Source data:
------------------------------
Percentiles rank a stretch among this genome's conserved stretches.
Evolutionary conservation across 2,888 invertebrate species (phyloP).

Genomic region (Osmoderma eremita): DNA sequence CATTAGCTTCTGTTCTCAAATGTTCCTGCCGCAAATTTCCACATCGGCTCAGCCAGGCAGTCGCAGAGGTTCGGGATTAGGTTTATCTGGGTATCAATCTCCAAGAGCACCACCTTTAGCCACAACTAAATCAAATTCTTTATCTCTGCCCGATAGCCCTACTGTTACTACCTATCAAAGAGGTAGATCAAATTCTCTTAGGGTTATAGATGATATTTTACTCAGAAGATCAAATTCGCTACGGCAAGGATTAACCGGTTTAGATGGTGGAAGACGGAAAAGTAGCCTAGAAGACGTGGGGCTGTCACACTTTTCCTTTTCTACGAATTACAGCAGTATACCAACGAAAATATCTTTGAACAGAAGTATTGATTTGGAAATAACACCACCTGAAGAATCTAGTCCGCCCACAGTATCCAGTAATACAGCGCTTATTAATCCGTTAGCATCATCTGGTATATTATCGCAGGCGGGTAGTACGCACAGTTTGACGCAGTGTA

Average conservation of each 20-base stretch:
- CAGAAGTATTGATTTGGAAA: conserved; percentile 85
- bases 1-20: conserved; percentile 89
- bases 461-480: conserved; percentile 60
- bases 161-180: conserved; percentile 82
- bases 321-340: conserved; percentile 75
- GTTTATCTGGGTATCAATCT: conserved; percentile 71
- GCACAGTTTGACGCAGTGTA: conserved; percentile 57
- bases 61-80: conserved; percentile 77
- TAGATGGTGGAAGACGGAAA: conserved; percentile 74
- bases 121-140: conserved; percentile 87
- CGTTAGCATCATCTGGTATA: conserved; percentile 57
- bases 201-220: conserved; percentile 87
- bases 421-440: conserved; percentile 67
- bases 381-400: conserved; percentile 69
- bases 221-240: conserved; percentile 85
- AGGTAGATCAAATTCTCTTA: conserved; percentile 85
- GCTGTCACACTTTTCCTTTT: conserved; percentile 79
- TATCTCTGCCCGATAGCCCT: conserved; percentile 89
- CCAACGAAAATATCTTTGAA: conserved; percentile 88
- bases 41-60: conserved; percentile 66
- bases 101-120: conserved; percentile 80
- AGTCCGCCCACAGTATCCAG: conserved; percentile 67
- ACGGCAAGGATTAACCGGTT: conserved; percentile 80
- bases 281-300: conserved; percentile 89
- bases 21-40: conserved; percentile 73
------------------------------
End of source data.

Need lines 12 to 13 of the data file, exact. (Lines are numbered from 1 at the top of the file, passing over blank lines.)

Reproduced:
- bases 61-80: conserved; percentile 77
- TAGATGGTGGAAGACGGAAA: conserved; percentile 74